Tim Istock column: It’s all Greek to me

Published 12:00 am Thursday, February 10, 2022

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By Tim Istock

Okay, so here’s the pitch. Actual names have been changed to protect the fraudulent:

“Hi, I’m Dick Van Drivel. Have you always wanted to learn a foreign language but thought it would be too difficult and time consuming. Well, no more, because with Gibberish Galore, if you’ve got 30 minutes a day, we can have you speaking Spanish, French, Icelandic, Mongolian, Navaho or any other language of your choice in just 30 days, and all in the comfort of your own home or car.”

Now unless you have been living under a rock since exiting the womb, you’ve all heard an ad like this on radio or TV at some point in your life. And I’m also guessing that for at least a few of you, the notion of speaking a second language has percolated around in your noggin at one time or another, representing what appears on the surface to be a pretty hip idea with more than a few practical uses, but one which you also suspect would require more time than you can muster up given your already non-stop hectic life.

But wait, you think, enticed by the persuasive come on, these folks are telling me that in only 30 minutes a day, I could be speaking Swahili for kicks in just 30 days? Shoot! Now that doesn’t sound too bad at all.

Uh huh, right! And I suppose for an additional nominal fee and an extra 10 minutes a day of your “free” time, you could learn to be a rocket scientist as well.

Listen mi amigos, I’m not suggesting that it’s impossible to learn a second, third or even tenth language with one of these foreign language instructional programs.

I’m just saying that based on my own personal experience of painfully enduring eighty gazillion hours of Spanish instruction in high school and college — a language, by the way, which ranks second only behind political double talk as the easiest language on the planet to learn — and coming away from the experience with a working knowledge of Espanol which includes, and is limited to, such helpful phrases as, “Mas cerveza por favor “(More beer, please), and, “Besa mi trasero” (Kiss my #$*), well, let’s just say I’m a tad bit skeptical of these fast track to fluency promises.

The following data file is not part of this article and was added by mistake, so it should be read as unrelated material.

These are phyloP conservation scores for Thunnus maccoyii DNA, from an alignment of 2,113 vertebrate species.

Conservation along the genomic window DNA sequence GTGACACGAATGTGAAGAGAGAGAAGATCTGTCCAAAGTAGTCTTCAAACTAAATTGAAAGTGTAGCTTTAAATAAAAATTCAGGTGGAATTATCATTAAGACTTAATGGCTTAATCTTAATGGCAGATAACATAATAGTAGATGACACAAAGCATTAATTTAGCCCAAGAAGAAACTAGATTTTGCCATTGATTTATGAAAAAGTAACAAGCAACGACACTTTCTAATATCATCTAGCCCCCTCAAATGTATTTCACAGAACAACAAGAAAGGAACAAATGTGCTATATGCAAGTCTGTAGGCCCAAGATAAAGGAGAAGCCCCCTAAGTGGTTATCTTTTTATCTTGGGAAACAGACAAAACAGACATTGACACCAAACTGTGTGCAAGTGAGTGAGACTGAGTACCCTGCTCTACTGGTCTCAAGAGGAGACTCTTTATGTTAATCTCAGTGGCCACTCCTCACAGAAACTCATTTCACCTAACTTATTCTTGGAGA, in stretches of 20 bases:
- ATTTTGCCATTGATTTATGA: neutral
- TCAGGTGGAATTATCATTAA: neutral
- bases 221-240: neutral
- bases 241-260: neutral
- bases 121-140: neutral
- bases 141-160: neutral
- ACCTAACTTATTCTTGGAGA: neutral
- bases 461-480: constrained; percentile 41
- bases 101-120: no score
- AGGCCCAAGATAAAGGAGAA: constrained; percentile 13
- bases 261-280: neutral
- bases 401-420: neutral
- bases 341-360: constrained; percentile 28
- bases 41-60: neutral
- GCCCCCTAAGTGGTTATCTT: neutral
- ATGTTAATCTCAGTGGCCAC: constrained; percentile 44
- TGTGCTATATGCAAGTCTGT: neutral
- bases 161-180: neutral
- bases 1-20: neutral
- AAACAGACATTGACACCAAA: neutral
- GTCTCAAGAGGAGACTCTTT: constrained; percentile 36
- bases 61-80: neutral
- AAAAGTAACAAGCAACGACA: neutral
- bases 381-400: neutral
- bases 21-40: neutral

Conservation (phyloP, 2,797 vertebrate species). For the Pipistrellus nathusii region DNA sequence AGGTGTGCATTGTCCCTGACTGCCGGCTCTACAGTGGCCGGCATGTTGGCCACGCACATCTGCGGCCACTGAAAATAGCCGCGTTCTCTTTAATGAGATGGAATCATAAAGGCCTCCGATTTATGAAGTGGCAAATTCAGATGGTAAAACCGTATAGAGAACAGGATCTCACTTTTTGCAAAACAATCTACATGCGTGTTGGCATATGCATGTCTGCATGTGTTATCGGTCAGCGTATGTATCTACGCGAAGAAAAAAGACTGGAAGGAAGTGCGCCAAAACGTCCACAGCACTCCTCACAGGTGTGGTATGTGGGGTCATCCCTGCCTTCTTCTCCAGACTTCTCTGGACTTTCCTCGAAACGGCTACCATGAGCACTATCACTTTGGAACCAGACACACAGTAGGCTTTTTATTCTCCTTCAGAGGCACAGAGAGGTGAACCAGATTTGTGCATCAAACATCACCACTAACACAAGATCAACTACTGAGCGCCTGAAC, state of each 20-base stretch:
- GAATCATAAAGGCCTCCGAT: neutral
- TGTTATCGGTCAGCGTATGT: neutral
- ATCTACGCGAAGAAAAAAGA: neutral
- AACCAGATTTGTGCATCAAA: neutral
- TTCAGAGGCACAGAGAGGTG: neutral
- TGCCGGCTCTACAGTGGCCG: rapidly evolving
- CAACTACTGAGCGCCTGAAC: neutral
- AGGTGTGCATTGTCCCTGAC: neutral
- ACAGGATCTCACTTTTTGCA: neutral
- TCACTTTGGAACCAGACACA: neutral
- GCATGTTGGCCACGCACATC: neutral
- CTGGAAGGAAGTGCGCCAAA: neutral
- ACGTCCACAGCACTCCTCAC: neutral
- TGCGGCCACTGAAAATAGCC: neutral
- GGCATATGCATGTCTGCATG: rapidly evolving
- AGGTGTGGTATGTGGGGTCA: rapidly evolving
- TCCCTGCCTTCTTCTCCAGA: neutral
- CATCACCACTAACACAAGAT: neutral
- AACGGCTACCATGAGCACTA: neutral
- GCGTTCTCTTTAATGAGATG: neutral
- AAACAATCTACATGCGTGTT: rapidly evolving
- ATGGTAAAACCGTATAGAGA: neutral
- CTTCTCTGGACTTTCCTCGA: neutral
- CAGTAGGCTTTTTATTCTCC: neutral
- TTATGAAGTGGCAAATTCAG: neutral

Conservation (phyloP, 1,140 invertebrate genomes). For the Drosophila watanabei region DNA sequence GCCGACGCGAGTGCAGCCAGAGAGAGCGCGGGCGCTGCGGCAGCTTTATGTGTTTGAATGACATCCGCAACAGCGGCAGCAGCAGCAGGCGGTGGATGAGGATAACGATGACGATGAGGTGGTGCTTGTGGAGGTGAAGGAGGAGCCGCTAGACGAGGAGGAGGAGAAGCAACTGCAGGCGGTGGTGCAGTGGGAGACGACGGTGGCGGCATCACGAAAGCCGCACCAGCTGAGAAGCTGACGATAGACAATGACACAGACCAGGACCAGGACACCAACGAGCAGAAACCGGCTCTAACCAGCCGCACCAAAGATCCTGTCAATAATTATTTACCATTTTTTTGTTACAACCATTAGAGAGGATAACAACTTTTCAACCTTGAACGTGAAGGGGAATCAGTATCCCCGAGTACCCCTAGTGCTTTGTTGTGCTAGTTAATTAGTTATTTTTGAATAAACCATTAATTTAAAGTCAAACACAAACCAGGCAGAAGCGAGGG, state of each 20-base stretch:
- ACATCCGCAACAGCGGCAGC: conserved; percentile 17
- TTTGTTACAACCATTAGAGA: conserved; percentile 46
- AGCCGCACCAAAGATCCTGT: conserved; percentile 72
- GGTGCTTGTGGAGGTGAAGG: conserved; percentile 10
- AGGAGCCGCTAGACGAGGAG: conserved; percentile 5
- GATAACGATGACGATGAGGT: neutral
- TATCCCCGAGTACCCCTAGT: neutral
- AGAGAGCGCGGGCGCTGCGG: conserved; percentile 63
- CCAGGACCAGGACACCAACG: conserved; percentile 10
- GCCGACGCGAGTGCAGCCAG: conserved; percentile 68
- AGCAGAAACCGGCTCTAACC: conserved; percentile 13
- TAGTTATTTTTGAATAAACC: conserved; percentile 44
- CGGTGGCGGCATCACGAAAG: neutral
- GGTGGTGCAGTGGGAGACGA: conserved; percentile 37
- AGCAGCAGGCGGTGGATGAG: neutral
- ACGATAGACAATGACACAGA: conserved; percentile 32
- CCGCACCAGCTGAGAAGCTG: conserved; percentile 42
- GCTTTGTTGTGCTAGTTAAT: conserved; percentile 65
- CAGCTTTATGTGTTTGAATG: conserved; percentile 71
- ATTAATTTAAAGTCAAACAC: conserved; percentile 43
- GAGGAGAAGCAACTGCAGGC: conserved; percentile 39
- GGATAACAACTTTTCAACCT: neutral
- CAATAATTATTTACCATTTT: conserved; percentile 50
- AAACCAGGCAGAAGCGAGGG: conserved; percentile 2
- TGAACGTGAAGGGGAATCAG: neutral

Now, having said that, if you’re that person who happens to be amply intelligent, intensely motivated, and maybe most importantly, have been threatened with learning a foreign language or else face being locked in a small interrogation room for three days with a life insurance salesman, then yeah, maybe a trip to Mozambique to converse with the locals might possibly be in the cards for you. But for the rest of us schmos, who have a hard time understanding the prevailing teen slang, let alone a complex foreign language, we are probably more likely to learn Pig Latin in 30 minutes a day for 30 days than we are to even begin mastering a dialect as challenging as Mandarin Chinese.

So, limber up those lips and spring for the lingo lessons if you want to, but for me, I’ve come to the conclusion that unless someone airlifts me to a foreign country, like say, Miami, and drops me off for six months where I’m forced to choose between either learning to communicate with the locals or else face starvation and sleeping with no roof over my head, my chances of learning a foreign tongue compliments of some language program I’ve listened to in my car while dodging demolition derby wannabes on Lewisville-Clemmons Road, are probably about as good as Arnold Schwarzenegger being tabbed for the role of Hamlet in a Broadway play.

In other words, limslay and onenay.

Now, on the other hand, if there was a program that could help this transplanted Yankee better understand his lovely wife’s deep fried, home grown, southern Tobaccoville dialect, well, I’d be on that faster than a duck on a June bug, whatever that means.